Review: Lycanthropy


Viewers going into this one expecting a standard issue werewolf movie will be sorely disappointed, but those willing to stick it out will be rewarded with an unconventional, sometimes very gripping take on the well-worn concept of people who turn into savage, blood-thirsty beasts whenever the moon is full.

No full moons in this one though, substituted here for the dizzying lights in the sex clubs of some British metropolis. The connection between Lycanthropy and sex/porn goes back to the The Howling (’81) (which for my money is still the best werewolf movie), but in this one it’s as if the red light district opening scenes of that earlier classic were stretched out to full length.


The movie opens with the brutal murder of a woman, shown with smart ambiguity to give the impression that it is indeed the work of wild beasts, then becomes a police procedural as a dogged, insomniac cop probes the seamy underbelly of the city to find her killer. It seems the woman was a regular on the scene at the kinky fetish club called Dis, and it isn’t long before our Detective is on the trail of a Dr. Feelgood who has produced a new mystery drug rumored to help takers tap into their inner-animal.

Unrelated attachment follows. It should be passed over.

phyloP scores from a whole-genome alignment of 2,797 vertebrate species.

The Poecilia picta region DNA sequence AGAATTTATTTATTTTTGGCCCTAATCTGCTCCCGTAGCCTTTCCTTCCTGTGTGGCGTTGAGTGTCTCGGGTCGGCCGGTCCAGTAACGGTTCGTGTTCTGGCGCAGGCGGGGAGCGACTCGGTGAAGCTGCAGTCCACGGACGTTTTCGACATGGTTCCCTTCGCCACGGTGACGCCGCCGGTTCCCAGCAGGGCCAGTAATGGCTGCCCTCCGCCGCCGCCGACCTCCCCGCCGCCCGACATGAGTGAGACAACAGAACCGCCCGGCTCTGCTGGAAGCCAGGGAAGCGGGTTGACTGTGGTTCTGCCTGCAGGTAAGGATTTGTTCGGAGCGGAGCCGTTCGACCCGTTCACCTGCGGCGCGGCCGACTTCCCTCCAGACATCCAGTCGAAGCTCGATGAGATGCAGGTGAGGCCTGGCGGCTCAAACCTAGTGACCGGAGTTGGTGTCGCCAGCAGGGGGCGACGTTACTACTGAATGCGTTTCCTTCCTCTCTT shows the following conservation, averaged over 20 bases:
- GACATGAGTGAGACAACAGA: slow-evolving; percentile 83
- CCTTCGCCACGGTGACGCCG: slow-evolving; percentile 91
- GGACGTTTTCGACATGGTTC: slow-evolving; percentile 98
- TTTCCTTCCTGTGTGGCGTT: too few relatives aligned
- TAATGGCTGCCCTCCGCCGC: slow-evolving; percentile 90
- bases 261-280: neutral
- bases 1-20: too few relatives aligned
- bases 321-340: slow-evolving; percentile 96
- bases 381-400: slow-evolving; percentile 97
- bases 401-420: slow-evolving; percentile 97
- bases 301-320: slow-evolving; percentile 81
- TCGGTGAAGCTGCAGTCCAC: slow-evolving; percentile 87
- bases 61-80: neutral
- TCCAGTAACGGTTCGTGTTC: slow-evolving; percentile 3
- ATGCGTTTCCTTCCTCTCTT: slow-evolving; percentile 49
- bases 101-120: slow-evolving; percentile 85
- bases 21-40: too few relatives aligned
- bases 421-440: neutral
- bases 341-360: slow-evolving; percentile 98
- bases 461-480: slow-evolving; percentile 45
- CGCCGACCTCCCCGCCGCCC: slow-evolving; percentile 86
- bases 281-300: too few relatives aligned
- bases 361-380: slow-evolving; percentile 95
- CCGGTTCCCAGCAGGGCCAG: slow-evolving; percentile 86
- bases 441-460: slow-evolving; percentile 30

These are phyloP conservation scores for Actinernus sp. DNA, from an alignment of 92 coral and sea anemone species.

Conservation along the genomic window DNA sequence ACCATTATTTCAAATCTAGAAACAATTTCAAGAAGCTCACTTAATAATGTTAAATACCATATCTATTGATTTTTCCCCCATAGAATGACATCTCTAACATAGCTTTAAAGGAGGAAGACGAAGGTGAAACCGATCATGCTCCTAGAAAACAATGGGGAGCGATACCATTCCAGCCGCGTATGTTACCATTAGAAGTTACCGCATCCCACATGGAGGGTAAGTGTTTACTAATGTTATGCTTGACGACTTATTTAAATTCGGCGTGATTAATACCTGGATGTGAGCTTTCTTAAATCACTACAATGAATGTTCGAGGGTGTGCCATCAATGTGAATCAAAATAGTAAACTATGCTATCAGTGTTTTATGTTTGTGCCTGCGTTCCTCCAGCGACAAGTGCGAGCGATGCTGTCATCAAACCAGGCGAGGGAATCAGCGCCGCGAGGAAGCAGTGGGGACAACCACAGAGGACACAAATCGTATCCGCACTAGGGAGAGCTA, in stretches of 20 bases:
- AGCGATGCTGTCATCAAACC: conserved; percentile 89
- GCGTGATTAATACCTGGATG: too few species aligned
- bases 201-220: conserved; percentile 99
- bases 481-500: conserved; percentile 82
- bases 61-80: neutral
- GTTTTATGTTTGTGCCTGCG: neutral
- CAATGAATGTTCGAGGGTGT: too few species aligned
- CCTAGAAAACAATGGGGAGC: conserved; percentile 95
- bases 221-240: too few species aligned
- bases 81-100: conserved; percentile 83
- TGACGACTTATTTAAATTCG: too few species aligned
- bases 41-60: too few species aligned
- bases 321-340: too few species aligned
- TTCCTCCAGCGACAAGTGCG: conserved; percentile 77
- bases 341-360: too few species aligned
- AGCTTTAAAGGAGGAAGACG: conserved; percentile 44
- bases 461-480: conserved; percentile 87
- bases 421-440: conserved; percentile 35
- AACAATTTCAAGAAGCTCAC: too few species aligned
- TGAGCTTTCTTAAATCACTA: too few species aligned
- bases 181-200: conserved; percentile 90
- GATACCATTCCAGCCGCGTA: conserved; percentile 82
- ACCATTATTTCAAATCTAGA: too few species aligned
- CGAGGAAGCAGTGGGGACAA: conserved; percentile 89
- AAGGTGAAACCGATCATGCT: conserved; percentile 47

It’s not hard to see where this is going, and the movie doesn’t really offer too many surprises, and very few real scares, unfortunately, and no werewolf transformations either, but as a portrait of a cop who gets in too deep, it’s actually pretty decent. The lighting is really good, and the angles are well-chosen to give the impression of people disappearing through portals into other worlds, and the performances are uniformly excellent, especially Alan Convy as a good-natured hedonist (cleverly named Wolfgang) who takes the Detective under his wing and guides him through the underworld. The cop’s dissolving marriage is well-played also.

The whole thing is very slow, and too long by twenty minutes, including an outrageously long montage of the obsessed cop prowling the streets. And it’s nowhere near sexy enough. It’s refreshing, though, to see a story with a pack of savage women at its center. All in all, I’d sum it up this way — At its best, it’s as if Michael Mann decided to make a werewolf movie. At it’s worst, it’s as if Michael Mann decided to make a werewolf movie.


Review: Baron Von Marte

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